As Pollock Season Begins, Bycatch Debate Looms
As the Bering Sea’s largest fishery opened on Tuesday, pollock fishermen were looking forward to a strong B season. They were also wading through a tide of criticism from rural users, who believe the industry’s catching too much salmon.
Brent Paine represents more than 70 pollock trawlers for United Catcher Boats.
“I think a lot of the cooperatives are going to start early — like right now or this week — because of their concern for Chinook salmon bycatch,” Paine said. “That tends to increase in the later part of the B season.”
On top of that, many vessels will be using excluder nets to let salmon escape. And Paine says they’ll all participate in the rolling hotspot closure program — avoiding areas where other trawlers have run into high concentrations of salmon.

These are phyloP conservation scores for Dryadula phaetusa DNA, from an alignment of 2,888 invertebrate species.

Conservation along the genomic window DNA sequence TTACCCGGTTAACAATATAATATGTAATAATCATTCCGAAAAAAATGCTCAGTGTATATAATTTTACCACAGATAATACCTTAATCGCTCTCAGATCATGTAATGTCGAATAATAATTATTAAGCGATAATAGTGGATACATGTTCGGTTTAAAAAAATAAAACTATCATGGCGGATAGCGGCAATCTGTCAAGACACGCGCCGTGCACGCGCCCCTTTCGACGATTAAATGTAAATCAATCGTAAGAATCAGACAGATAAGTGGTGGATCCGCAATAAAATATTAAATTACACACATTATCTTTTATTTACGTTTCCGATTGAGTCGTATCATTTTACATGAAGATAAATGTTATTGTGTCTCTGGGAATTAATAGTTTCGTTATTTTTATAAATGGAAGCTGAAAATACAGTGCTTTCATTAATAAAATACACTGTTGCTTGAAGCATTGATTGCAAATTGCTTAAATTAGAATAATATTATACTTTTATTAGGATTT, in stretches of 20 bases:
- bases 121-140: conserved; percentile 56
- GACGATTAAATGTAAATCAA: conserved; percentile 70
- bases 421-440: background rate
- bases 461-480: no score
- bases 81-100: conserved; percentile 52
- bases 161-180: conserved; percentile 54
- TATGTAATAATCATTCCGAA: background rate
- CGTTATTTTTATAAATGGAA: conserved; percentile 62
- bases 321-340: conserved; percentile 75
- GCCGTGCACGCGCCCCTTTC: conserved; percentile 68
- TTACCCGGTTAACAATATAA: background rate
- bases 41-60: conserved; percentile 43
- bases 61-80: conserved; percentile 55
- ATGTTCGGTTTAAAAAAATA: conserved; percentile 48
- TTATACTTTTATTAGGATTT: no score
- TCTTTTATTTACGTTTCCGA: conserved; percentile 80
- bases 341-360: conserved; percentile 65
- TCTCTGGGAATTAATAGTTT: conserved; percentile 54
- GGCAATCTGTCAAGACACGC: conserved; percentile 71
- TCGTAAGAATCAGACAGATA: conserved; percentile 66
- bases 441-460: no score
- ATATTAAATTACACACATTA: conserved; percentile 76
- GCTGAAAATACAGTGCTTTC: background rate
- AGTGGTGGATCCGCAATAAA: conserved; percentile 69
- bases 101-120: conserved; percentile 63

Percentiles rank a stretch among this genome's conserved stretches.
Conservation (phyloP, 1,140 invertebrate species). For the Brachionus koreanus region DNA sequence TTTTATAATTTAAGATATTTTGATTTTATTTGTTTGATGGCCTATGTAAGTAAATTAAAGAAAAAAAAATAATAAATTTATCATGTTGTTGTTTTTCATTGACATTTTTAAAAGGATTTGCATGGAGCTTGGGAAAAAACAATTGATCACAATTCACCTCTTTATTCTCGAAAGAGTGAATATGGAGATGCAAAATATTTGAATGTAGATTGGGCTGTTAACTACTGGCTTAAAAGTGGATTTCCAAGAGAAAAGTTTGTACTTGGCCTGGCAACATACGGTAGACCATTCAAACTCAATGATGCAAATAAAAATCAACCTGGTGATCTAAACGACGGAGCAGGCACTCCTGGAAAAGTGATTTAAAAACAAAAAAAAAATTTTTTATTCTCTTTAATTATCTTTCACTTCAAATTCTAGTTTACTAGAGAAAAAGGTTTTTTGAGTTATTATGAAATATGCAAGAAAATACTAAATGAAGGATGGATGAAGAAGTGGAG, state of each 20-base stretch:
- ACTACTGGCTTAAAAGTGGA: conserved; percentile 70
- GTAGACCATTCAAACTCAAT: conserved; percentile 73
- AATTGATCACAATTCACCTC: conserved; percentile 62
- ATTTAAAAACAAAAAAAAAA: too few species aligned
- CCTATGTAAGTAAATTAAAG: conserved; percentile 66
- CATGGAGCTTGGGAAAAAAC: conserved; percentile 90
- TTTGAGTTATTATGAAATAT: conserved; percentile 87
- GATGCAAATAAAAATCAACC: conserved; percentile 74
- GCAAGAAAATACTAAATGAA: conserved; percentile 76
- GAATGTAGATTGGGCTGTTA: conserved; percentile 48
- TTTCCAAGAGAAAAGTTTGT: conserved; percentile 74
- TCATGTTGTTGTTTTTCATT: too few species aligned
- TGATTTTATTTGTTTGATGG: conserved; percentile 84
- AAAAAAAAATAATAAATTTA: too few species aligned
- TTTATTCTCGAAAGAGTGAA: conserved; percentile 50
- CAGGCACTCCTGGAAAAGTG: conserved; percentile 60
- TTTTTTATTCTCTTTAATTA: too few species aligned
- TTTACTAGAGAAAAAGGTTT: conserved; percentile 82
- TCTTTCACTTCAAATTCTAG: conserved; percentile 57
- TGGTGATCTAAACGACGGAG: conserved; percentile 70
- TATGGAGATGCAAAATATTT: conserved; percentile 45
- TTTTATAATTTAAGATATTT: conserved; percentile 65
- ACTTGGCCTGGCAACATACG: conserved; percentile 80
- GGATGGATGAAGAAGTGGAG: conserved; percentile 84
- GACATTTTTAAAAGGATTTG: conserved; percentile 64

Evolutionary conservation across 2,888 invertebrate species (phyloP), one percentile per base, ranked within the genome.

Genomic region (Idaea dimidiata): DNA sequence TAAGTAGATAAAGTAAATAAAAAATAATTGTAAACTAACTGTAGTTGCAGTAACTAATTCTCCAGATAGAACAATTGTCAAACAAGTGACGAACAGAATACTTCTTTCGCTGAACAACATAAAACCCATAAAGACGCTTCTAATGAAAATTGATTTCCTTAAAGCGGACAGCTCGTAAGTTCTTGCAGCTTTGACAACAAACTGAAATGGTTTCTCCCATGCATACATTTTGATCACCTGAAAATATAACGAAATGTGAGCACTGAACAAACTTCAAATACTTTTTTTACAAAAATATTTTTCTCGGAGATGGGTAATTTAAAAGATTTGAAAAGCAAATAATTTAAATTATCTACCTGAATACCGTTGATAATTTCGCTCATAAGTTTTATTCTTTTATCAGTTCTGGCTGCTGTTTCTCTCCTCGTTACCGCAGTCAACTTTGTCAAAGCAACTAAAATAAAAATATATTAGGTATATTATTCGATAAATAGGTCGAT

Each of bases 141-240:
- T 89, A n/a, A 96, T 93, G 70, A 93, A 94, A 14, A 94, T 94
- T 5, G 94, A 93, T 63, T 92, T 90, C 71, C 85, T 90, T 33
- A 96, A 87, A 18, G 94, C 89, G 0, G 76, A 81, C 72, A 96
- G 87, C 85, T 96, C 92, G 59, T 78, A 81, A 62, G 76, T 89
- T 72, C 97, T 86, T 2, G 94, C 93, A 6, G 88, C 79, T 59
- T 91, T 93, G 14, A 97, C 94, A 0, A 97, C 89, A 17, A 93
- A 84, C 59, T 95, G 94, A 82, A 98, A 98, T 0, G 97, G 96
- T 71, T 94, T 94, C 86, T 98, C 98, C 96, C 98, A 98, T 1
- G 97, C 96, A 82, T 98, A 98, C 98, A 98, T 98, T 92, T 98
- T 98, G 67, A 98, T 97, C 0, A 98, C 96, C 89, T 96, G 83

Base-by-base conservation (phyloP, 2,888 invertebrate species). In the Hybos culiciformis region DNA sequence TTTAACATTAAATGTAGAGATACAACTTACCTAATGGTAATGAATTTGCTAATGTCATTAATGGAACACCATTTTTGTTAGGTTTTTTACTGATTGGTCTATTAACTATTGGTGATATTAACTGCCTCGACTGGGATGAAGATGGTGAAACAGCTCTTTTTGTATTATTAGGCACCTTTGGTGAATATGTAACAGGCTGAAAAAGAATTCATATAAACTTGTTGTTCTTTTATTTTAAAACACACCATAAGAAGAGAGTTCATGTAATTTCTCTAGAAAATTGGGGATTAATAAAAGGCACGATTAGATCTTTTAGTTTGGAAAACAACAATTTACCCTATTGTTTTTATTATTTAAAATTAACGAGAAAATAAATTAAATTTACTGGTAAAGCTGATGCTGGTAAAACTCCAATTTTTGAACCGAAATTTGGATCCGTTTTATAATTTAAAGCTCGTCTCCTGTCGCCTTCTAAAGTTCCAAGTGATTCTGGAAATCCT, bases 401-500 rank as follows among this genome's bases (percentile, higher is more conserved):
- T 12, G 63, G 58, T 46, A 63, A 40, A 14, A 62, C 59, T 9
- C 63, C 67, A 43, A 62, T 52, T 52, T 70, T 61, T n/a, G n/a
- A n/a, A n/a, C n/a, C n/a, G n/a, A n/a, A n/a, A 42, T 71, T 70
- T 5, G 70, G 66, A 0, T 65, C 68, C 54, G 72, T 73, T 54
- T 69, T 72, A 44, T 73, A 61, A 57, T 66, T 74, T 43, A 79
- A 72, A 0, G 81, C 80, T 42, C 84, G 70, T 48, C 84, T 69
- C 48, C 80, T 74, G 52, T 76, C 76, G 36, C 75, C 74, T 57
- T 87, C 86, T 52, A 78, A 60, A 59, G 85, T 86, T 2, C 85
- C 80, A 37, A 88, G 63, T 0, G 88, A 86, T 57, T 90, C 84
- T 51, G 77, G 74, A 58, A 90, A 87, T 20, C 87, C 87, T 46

But those tactics aren’t enough to relieve tension between commercial and subsistence fishermen. It came to a head last week, when the North Pacific Fishery Management Council met in Nome.
“It was probably one of the toughest meetings I’ve attended in 20 years,” Paine said.
The council heard hours of testimony from western Alaskans. Many of them are facing closures and restrictions on fishing this summer because of poor salmon returns. And many were upset that commercial fishermen haven’t been asked to cut back on bycatch in the same way.
Ben Stevens is a Koyukon Athabascan. As KNOM reported, Stevens traveled almost 500 miles from the Upper Yukon to speak at the council meeting.
“I would like to demand of you some courage to help us stem this tide,” Steven said. “Because it’s happening to us. The fact of the matter is the fish are going away and we need help. You guys are it.”
The North Pacific council agreed to take a closer look at a few options for reducing bycatch. They may expand the incentive-based program for avoiding salmon in the trawl fleet, and they may adjust the hard cap on salmon taken as bycatch.
The council isn’t expected to revisit the issue until late in the year — after the pollock B season ends in October.
KNOM’s Matthew Smith contributed to this report.